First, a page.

opportunities that would not otherwise exist, a measure of
empowerment, and a degree of economic security.  

Co-operatives constitute a form of enterprise which is
particularly well adopted to women, who often lack access to 
productive resources. Unemployed women found economic security
by  establishing or joining producer or labour co-operatives.  

* PROMOTE THE FULL AND EQUAL PARTICIPATION OF WOMEN IN 
  POWER STRUCTURES AND DECISION-MAKING  
The procedures whereby members  exercise control over their
co-operative enterprises are  democratic. Participation involves
gaining experience in  decision-making: co-operatives are often
termed "schools for democracy". Much attention is given to
improving women's full access to positions of power.
Co-operatives offer a channel for  gaining experience and for
upward-mobility in the power structure of the movement itself. 

Moreover, even in hostile environments  progress in co-operatives
has been greater than in other enterprises. Experience gained
within the co-operative movement has enhanced many women's access
to power structures outside it by providing marketable skills and
increased confidence. Many women have entered political life
through the co-operative movement, which supports, and provide
an economically secure base for, women's participation in
political life. Co-operative media also provide a substantial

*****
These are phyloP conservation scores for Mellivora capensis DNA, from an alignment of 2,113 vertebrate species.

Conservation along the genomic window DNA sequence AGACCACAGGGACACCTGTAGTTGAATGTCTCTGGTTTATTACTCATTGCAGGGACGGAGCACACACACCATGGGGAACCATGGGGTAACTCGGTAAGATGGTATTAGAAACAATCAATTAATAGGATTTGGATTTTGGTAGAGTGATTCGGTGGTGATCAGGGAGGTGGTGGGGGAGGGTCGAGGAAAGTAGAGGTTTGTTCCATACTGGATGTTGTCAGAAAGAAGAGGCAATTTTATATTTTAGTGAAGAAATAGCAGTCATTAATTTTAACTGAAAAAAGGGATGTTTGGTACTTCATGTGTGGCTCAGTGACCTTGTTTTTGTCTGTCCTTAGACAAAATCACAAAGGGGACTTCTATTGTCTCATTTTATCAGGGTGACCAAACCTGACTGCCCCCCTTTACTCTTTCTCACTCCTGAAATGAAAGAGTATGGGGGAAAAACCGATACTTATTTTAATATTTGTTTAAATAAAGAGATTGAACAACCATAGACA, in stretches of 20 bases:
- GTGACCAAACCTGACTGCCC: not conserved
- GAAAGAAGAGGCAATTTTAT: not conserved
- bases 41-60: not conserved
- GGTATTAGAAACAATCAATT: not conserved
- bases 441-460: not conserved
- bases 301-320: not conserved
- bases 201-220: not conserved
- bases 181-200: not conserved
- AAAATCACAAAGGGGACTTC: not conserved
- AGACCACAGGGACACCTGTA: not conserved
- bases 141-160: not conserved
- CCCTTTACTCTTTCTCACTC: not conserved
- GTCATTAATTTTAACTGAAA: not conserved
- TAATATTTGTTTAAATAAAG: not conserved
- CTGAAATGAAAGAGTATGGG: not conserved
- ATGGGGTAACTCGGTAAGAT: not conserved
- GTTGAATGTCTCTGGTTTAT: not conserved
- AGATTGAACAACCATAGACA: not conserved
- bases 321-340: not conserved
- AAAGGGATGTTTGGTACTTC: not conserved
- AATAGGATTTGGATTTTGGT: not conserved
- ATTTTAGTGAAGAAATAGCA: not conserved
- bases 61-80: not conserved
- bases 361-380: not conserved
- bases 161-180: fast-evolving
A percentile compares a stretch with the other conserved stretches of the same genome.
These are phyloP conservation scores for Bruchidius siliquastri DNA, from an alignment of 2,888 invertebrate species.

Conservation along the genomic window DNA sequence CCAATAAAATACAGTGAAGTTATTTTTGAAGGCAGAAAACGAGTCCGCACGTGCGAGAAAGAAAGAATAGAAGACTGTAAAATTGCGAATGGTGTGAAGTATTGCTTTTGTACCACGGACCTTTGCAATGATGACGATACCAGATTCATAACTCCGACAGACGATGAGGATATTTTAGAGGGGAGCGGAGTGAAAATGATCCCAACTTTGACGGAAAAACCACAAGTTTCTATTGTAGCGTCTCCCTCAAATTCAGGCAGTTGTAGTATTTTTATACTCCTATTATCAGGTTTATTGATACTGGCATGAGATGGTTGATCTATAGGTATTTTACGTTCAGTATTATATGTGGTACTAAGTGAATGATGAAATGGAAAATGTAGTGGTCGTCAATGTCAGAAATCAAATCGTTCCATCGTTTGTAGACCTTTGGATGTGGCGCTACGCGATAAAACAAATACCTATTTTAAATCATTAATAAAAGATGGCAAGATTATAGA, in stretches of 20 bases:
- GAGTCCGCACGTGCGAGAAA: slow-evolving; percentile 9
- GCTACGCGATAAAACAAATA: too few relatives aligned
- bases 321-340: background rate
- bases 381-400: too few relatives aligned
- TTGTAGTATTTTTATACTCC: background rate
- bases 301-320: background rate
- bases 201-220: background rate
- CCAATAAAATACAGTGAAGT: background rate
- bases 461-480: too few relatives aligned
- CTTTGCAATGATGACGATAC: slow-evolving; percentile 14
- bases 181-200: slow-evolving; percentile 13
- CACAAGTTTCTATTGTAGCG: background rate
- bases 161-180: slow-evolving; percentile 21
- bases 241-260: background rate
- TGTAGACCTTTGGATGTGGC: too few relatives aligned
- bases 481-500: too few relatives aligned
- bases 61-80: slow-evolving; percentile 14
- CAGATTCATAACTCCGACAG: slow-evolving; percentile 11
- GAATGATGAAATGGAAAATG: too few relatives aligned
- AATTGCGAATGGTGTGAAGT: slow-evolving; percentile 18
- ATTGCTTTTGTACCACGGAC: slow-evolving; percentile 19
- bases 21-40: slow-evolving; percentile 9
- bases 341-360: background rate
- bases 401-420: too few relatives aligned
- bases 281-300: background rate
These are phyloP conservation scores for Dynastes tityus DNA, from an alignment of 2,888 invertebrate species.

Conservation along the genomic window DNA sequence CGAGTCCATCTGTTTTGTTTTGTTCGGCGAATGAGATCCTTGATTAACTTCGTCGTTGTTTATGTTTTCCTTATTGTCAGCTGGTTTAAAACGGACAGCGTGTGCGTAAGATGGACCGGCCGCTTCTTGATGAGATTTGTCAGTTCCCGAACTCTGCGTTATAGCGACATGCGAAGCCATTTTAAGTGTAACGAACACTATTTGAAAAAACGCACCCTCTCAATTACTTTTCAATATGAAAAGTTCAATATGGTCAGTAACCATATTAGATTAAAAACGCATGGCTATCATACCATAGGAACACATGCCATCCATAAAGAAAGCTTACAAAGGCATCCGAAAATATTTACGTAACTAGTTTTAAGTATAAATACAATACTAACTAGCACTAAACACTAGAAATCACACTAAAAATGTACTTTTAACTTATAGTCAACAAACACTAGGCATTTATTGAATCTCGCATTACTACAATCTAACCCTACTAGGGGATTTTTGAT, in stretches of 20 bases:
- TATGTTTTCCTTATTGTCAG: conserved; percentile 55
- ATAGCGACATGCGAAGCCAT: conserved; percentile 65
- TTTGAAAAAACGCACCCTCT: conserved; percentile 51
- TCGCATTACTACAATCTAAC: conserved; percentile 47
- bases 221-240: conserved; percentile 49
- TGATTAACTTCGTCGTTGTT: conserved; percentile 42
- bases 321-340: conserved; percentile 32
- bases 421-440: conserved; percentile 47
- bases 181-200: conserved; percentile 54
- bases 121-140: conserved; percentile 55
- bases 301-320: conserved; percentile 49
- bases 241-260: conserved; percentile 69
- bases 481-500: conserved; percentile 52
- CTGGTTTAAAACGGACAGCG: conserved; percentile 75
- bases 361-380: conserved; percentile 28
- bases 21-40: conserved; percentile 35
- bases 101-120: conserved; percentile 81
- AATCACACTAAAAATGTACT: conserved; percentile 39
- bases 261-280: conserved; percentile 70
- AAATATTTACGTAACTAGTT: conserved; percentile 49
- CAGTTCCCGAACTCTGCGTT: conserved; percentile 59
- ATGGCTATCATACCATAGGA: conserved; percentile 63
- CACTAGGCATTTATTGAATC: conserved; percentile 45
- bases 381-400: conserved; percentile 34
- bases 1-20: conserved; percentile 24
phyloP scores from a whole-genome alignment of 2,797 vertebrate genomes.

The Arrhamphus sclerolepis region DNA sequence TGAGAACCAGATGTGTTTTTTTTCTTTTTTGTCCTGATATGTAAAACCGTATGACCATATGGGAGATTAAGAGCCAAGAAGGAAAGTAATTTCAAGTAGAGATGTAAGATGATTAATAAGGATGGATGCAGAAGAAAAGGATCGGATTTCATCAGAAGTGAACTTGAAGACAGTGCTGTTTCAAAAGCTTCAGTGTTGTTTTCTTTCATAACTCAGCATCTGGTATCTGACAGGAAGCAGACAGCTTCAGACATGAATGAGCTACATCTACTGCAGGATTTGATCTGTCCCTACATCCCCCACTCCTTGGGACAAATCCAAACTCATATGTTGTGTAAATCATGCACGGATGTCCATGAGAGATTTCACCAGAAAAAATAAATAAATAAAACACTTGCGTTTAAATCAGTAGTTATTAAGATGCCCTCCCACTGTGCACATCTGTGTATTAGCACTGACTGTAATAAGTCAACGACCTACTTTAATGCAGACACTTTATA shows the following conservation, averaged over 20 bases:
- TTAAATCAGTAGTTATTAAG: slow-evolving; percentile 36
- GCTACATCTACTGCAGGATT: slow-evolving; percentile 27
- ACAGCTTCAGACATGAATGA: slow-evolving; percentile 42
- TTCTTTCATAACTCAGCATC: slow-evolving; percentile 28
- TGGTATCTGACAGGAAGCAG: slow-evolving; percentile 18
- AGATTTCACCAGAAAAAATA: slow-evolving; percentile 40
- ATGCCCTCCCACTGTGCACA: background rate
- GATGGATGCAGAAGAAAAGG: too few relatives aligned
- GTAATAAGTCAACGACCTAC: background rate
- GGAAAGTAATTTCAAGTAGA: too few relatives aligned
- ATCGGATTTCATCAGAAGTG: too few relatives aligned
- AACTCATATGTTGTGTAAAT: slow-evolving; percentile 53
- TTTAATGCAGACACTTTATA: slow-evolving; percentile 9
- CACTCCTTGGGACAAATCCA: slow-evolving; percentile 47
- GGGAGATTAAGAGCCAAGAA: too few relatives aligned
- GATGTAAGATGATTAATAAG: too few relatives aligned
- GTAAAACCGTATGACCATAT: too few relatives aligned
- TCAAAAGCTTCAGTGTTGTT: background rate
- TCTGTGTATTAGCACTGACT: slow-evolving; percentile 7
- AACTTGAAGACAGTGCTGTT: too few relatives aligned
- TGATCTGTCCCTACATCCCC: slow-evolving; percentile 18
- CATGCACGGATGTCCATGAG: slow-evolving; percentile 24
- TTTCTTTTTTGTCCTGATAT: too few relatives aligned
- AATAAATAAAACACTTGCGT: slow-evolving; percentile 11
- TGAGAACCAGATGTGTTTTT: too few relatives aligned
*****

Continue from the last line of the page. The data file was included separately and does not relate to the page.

amount of information on the experience of women
members/employees in all areas of life and keeps women informed
on political issues.  

* INTEGRATE GENDER-EQUALITY DIMENSIONS INTO POLICY 
  AND PROGRAMME PLANNING AND IMPLEMENTATION AT ALL LEVELS 
  AND IN ALL AREAS  
Non-discrimination on the basis of gender is part of basic
co-operative principles. Efforts have intensified to apply  these
principles as seen by strategies to increase women's membership
and ensure that business activities are promote women's 
equality. 

* PROMOTE AND SAFEGUARD THE FULL AND EQUAL ENJOYMENT BY 
  WOMEN OF ALL HUMAN RIGHTS  

Co-operative principles include full equality between women and
men.  Contributions are made to women's legal literacy. Through
its communications systems and attention to adult education the
movement promotes women's rights. Credit unions, co-operative
banks and insurance enterprises make possible women's access to
capital and property rights.

* PROMOTE AWARENESS OF EQUALITY BETWEEN WOMEN AND MEN EFFECTIVELY

Certain news agencies are themselves co-operatives - such as
Inter-Press and Associated Press. They ensure that women's 
issues are given appropriate coverage by network users and that 
reporting presents a positive image of women's contribution to 
society. All co-operative movements have their own communications
systems, used to increase support for women's issues. These are
of particular significance given that members of co-operatives
number about 800,000,000 throughout the world, and, with
household members, include 3,100,000,000 individuals over half
of the world's population.     


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This Note has been prepared for the information of participants
at the World Summit jointly by the International Co-operative 
Alliance and the United Nations Department for Policy Co-
ordination and Sustainable Development.  For further information
contact the ICA at 15, Route des Morillons, 1218 Grand Saconnex,
Geneva, Switzerland. Tel: +41 22 929 8888, Fax: 798 4122, E-mail:
icageneva@gn.apc.org.
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                                                    March, 1995